‘I Didn’t Start the Fire,’ Guest Tells Hotel

     AUSTIN (CN) – A woman claims in court that she had to spend the night in a “fire-ravaged” hotel room among her charred personal belongings, while hotel employees spread false rumors that she had “tried to burn the hotel down.”



     LaTanya Stevenson sued Hotel USA Partners LLC dba Crowne Plaza Austin, in Travis County Court.
     Stevenson, a state worker, claims she attended a three-day regional administrative service conference at the Crowne Plaza in November 2011.
     She says the hotel gave her a room where the air-conditioner was stuck on the coldest setting. Unable to budge the “black and nonresponsive” temperature controls, Stevenson says, she reported the problem to the front desk.
     Stevenson said she worked in her room for a while on online college courses, then went to the front desk to discuss the problem. When no one from maintenance showed up to fix the air conditioner, Stevenson says, she left and joined her co-workers for a bite to eat.
     While she was out, she says, her manager called to check on her.
     “It was then that Ms. Stevenson discovered a fire had erupted in her room, so she hurried back to the hotel to survey the situation,” according to the complaint.
     Stevenson says hotel employees blamed her for the fire.
     “One staff member in particular told Ms. Stevenson the fire was caused by her laptop, which was left on the bed while she was out,” the complaint states.
     Stevenson denies it.
     “When Ms. Stevenson was finally given an opportunity to speak to a member of the fire department, she learned from the fire marshal that the malfunctioning air conditioning unit, not her laptop was the root of the fire,” the complaint states. “She got back to her room to find all of her belongings either severely damaged by the water from the sprinkler system or charred by the flames, which emanated from the bad climate control unit.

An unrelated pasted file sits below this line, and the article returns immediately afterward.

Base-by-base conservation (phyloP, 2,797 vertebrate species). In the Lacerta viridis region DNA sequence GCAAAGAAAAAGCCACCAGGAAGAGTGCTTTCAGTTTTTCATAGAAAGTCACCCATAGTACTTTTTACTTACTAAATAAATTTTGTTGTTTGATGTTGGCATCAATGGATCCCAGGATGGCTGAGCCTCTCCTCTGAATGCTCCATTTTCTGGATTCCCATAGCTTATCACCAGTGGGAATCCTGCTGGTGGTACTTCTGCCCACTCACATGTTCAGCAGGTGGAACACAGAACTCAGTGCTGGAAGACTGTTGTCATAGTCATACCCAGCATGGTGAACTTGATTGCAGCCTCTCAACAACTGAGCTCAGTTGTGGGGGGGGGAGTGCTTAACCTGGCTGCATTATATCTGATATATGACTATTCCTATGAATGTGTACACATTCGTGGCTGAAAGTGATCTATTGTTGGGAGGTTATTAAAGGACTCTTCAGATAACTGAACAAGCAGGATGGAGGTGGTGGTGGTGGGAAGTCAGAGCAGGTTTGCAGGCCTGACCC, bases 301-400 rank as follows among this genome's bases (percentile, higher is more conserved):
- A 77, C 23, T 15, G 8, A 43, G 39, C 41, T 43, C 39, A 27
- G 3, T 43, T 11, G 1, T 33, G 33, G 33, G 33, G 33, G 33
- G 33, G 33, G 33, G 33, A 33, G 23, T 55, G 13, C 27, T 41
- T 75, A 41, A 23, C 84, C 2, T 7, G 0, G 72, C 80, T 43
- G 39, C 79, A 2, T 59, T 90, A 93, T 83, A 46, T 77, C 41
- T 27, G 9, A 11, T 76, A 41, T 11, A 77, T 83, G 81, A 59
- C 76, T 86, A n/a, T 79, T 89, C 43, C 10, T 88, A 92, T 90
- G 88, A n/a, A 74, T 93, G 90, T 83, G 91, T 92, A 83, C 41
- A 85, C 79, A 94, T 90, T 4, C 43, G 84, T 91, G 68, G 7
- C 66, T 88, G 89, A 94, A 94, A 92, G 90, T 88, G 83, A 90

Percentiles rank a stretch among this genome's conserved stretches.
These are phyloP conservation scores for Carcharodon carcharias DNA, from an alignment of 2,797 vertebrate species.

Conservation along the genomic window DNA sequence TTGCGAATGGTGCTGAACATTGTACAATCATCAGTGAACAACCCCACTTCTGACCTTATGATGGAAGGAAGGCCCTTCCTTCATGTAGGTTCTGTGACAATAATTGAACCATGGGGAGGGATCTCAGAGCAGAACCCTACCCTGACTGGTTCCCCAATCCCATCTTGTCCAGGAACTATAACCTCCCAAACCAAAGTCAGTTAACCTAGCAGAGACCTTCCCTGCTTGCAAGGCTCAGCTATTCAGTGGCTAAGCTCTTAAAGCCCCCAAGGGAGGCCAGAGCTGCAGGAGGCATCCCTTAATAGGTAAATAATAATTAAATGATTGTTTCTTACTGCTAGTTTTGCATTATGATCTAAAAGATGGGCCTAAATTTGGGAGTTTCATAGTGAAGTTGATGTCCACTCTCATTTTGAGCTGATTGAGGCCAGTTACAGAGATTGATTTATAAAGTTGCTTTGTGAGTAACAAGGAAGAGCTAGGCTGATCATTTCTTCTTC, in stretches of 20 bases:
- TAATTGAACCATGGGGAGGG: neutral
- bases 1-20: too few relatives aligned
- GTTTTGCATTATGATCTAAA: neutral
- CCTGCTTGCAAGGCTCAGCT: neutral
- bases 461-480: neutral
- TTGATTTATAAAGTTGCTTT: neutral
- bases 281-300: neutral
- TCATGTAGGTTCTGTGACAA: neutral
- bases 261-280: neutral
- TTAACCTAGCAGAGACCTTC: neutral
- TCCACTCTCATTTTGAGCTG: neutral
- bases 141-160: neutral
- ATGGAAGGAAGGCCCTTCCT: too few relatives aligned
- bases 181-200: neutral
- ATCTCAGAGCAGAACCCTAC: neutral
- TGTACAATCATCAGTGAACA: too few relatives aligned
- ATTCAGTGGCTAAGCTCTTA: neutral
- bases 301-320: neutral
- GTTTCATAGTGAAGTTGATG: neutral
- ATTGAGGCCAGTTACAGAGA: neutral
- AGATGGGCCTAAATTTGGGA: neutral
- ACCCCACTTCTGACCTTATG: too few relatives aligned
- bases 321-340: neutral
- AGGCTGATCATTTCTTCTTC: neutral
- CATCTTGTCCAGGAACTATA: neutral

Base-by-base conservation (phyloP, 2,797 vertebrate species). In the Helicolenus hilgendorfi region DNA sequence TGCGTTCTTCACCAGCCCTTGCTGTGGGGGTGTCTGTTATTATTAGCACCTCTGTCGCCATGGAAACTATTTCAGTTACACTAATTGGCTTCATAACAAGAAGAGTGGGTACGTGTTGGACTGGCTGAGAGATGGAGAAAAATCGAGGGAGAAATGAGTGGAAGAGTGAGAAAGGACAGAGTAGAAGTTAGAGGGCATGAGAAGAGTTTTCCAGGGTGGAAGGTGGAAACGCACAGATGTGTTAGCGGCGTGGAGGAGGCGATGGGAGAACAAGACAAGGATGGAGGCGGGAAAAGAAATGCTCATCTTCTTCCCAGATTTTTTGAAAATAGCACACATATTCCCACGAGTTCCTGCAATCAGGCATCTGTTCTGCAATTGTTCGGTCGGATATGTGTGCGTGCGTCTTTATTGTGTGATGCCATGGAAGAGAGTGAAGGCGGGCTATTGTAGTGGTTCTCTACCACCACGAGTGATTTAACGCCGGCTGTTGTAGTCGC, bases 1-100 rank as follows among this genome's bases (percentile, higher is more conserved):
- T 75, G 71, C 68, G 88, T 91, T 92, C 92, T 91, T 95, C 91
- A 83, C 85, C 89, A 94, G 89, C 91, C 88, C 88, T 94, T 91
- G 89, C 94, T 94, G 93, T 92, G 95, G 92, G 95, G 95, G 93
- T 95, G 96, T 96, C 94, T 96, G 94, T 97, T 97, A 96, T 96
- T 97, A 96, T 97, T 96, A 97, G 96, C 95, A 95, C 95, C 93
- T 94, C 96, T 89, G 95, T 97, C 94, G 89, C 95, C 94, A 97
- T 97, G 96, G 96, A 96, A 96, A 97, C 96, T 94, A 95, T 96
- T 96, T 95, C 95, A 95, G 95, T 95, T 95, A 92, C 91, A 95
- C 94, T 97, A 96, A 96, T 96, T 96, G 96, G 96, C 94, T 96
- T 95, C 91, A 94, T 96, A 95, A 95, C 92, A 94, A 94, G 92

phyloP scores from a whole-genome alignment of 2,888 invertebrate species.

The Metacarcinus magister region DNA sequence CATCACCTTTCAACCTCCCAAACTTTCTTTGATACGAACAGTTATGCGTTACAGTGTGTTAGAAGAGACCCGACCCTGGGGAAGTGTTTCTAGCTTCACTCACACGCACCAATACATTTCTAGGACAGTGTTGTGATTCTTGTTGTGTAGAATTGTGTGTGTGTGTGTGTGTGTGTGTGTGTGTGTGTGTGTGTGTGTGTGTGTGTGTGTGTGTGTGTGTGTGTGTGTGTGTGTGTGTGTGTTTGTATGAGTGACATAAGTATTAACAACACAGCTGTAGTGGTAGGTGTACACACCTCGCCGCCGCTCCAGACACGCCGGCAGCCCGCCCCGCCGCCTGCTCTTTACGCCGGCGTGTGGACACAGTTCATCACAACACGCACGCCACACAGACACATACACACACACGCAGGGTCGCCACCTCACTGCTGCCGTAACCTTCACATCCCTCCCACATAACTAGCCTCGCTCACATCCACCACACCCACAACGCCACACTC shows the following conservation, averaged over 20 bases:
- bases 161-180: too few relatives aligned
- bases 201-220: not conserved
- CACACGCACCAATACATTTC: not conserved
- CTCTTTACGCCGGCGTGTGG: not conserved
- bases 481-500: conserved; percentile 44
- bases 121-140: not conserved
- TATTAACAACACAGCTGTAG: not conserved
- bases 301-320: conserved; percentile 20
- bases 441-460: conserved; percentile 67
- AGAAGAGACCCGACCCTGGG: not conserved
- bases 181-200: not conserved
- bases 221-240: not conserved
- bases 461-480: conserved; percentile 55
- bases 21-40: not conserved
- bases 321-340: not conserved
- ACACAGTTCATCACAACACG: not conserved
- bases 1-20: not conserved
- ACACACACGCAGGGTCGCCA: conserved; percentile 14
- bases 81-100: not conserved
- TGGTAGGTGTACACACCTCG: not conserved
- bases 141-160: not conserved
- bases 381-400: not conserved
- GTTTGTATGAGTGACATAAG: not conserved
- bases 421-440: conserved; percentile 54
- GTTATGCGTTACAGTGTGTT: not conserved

“In light of the fact that the fire occurred on the first day of the conference and given Ms. Stevenson’s complete loss of everything she brought with her, hotel management instructed her to go to a nearby Wal-Mart and Target to replace some of the damaged items.”
     It didn’t really work out, she says.
     “Ms. Stevenson was unable to find any clothes that fit her, but she made due with what was available. For the remainder of the conference, Ms. Stevenson had to attend meetings in clothes that were visibly too big and poor substitutes for the designer clothing she had packed for the conference. Ms. Stevenson was reimbursed only for the items she purchased at Wal-Mart, but because she was required to submit all receipts to hotel management, she was unable to return any items purchased at Target and was stuck with inadequate ‘replacements’ for the designer clothing she lost in the fire,” the complaint states.
     “… (W)hile other guests whose rooms suffered water damage were moved to dry rooms or even to a nearby Holiday Inn, Ms. Stevenson was forced to remain in the fire-ravaged room. Ms. Stevenson was not assigned a new room until over 24 hours after the fire.
     “Throughout the remainder of the conference Ms. Stevenson was approached by several hotel guests, some of whom were coworkers and attendees of the same conference she was attending, and asked if she had caused the fire that occurred on November 8th. Ms. Stevenson was extremely embarrassed by those inquiries and so many people were under the impression she was at fault, that conference officials felt compelled to announce she was not responsible for the fire during one of the general sessions. Despite the announcement and the fire marshal’s declaration that Ms. Stevenson did not cause the fire, hotel staff continued to poke fun at Ms. Stevenson and perpetuate the false rumor that she was to blame for the incident. To her dismay, at least three hotel employees openly told Ms. Stevenson she ‘tried to burn the hotel down’ within earshot of other hotel guests.”
     In addition to the unpleasant experience, Stevenson says, she lost her laptop, college course materials and “over 30 billable hours worth of work for freelance architecture jobs she was in the process of completing at the time the fire occurred.”
     She seeks damages for negligence and defamation.
     She is represented by Marvelus Sattiewhite III with Lopez Sattiewhite of Houston.

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